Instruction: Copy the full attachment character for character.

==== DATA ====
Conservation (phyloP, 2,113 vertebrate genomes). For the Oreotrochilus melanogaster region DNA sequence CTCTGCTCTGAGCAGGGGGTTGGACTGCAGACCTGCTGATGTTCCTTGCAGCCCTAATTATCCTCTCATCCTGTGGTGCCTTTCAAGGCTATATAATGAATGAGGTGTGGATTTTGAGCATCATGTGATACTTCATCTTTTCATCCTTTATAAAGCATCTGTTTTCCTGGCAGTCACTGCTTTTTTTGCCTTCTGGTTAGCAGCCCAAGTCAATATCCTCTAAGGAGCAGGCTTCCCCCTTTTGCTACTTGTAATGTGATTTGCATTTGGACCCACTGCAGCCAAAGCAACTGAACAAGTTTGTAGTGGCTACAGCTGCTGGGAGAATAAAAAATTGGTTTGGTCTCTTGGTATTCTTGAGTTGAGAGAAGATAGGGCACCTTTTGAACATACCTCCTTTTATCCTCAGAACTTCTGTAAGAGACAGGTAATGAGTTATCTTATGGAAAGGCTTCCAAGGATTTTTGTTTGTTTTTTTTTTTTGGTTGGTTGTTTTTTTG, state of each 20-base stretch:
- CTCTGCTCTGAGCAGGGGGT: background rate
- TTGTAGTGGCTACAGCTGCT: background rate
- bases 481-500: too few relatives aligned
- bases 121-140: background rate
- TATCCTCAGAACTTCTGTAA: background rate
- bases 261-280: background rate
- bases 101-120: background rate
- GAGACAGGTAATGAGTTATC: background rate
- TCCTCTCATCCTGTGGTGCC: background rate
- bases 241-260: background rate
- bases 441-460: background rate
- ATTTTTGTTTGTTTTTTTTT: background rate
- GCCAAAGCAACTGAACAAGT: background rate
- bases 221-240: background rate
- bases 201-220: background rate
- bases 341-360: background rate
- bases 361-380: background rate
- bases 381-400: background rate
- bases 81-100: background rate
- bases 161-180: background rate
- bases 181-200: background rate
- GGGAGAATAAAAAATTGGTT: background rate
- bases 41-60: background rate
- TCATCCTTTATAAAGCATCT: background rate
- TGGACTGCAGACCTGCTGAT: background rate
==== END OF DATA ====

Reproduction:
Conservation (phyloP, 2,113 vertebrate genomes). For the Oreotrochilus melanogaster region DNA sequence CTCTGCTCTGAGCAGGGGGTTGGACTGCAGACCTGCTGATGTTCCTTGCAGCCCTAATTATCCTCTCATCCTGTGGTGCCTTTCAAGGCTATATAATGAATGAGGTGTGGATTTTGAGCATCATGTGATACTTCATCTTTTCATCCTTTATAAAGCATCTGTTTTCCTGGCAGTCACTGCTTTTTTTGCCTTCTGGTTAGCAGCCCAAGTCAATATCCTCTAAGGAGCAGGCTTCCCCCTTTTGCTACTTGTAATGTGATTTGCATTTGGACCCACTGCAGCCAAAGCAACTGAACAAGTTTGTAGTGGCTACAGCTGCTGGGAGAATAAAAAATTGGTTTGGTCTCTTGGTATTCTTGAGTTGAGAGAAGATAGGGCACCTTTTGAACATACCTCCTTTTATCCTCAGAACTTCTGTAAGAGACAGGTAATGAGTTATCTTATGGAAAGGCTTCCAAGGATTTTTGTTTGTTTTTTTTTTTTGGTTGGTTGTTTTTTTG, state of each 20-base stretch:
- CTCTGCTCTGAGCAGGGGGT: background rate
- TTGTAGTGGCTACAGCTGCT: background rate
- bases 481-500: too few relatives aligned
- bases 121-140: background rate
- TATCCTCAGAACTTCTGTAA: background rate
- bases 261-280: background rate
- bases 101-120: background rate
- GAGACAGGTAATGAGTTATC: background rate
- TCCTCTCATCCTGTGGTGCC: background rate
- bases 241-260: background rate
- bases 441-460: background rate
- ATTTTTGTTTGTTTTTTTTT: background rate
- GCCAAAGCAACTGAACAAGT: background rate
- bases 221-240: background rate
- bases 201-220: background rate
- bases 341-360: background rate
- bases 361-380: background rate
- bases 381-400: background rate
- bases 81-100: background rate
- bases 161-180: background rate
- bases 181-200: background rate
- GGGAGAATAAAAAATTGGTT: background rate
- bases 41-60: background rate
- TCATCCTTTATAAAGCATCT: background rate
- TGGACTGCAGACCTGCTGAT: background rate